Microsoft just wrapped its big software keynote for Build 2016, and we saw lots of new stuff. New Windows updates, new software for Xbox, and tons and tons of bots. But not everything was a winner—in fact, some of the biggest disappointments were what was completely ignored. Here’s the best and worst stuff from Microsoft’s opening keynote.
Microsoft’s official one-year anniversary is July 29th, and Microsoft will be releasing an Anniversary update, free for all Windows 10 users.
In the update will be a new Windows Ink platform that’ll persuade you to use that Surface Pen, or whatever pen you have, more prolifically throughout Windows. Where pen applications usually remained within certain apps, like OneNote, Windows 10 now has a new sketchpad and sticky note applications. They’ve also made adding these pen tools to apps easy with only two lines of code.
Microsoft is also adding a new Ink Workspace when you double click the Surface Pen. This is great news for anyone that owns a Surface.
In addition to some Windows Ink updates, Cortana and the notification center will be new and improved. On the developer side of things, the Bash shell will be available in the Windows store, not as a virtual machine but as a part of Windows 10. Great news for Linux fans.
Apps on Xbox! New and improved Surface pen features! Bots, bots, bots! Surface phone ... [*crickets*].
Earlier in the keynote, Kevin Gallo mentioned new code that can help port Windows universal apps into either iOS or Android. One presenter picked up a Windows phone to demo Skype and other bot integrations in Microsoft services—and that’s it.
No conversations about updates for Windows phone, where the platform is heading, or if any of us should really care about it anymore. Considering Microsoft’s universal platform was such a huge focus, it’s weird that probably the biggest piece of that puzzle—your smartphone—is still missing in a big way. It’s been said before, but Windows phone is more dead than ever.
Best: Satya Nadella talked about “Conversations as a Platform”
Microsoft thinks the future of computation will involve bots. In fact, the company thinks that apps themselves will soon go the way of the dinosaur. Microsoft built a Bot Framework for developers so they can create their own smart bot applications. Microsoft built its own pizza bot (naturally) to demonstrate its vision.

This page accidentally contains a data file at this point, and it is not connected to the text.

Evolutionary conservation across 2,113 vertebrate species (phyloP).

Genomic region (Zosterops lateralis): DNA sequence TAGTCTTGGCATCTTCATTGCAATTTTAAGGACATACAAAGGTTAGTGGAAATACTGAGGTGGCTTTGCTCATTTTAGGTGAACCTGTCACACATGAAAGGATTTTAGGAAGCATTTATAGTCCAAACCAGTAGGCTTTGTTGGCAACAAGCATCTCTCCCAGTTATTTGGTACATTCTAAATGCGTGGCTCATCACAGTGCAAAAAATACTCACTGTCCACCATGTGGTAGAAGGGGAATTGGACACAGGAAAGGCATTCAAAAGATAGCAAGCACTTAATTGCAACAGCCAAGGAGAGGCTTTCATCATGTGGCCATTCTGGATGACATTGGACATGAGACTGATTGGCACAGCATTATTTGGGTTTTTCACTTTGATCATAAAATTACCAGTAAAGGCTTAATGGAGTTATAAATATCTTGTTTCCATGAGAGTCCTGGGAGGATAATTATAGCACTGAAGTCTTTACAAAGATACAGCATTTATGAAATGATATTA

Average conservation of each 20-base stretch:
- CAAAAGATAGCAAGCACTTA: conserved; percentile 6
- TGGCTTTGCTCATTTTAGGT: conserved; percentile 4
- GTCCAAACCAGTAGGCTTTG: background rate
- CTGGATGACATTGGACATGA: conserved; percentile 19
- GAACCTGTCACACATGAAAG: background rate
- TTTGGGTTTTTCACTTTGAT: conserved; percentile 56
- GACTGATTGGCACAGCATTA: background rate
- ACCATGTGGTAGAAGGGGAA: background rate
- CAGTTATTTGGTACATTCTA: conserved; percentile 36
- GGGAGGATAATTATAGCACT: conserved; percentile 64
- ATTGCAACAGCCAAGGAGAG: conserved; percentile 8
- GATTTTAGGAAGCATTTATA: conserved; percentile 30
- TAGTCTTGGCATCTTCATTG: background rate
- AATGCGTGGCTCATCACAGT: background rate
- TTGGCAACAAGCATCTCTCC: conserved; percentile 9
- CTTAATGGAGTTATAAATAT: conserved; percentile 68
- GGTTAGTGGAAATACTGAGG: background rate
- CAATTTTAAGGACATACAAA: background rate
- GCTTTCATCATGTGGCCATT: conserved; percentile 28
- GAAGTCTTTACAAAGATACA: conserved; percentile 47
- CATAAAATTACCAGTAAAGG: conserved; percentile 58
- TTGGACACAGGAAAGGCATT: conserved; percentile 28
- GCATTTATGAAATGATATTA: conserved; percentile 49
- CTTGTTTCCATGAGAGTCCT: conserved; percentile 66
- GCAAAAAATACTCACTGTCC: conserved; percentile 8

Honestly, if it helps making me order food more easily, I’m already on board.
Worst: Its most well-known example is a racist teen bot
If you haven’t heard, Microsoft has already been building bots for awhile and its newest one is an insufferable racist teen that was pulled from the internet in less than 24 hours. Microsoft promises this isn’t the future they have in mind with Nadella saying it’s a “man with machine” vision.
New technology rarely launches without a few bugs.
Alex Kipman, the lead brain behind Microsoft’s AR faceputer, tearfully announced that the Hololens is finally shipping for developers. Kipman also briefly showed how NASA’s using Hololens to explore Mars.
Skype also demoed its Hololens app that creates video calls with an AR window displaying your current contact. On the other end, your contact is watching from your POV. So no, they don’t see a giant close-up of your eyeball. Seems cool, though I’m not sure how Hololens-to-Hololens Skype convos would even work. Great for anyone that wants to live out their very own Star Wars hologram fantasy, though.
You’d be insane not to think that Hololens is neat as hell, but headsets like Oculus, Vive, and PlayStation VR are also legit and Microsoft’s been curiously quiet about its thoughts on the VR platform. It would make sense that Microsoft would want to save any gaming-focused announcements for Electronics Entertainment Expo (E3) in Los Angeles. But with the release of the Oculus Rift this week and HTC’s Vive closely behind, it’d be nice to hear one of the world’s largest technology companies finally throw its hat in to the VR ring.
The Xbox One received some long-awaited updates, including Cortana, and is finally integrating into the Windows Universal platform, meaning full apps will be making its way to the console. Also starting today, you can turn your Xbox One into a developer kit if that’s something you want to do.
Although Xbox had some things to share at Build, Xbox head honcho Phil Spencer said they’ll have more to say about Xbox One at E3 in June. Cool! But considering we already knew that Windows was coming to Xbox this summer, Build was basically just confirming what we already expected.
“I love you, man.”
Don’t quit your day job.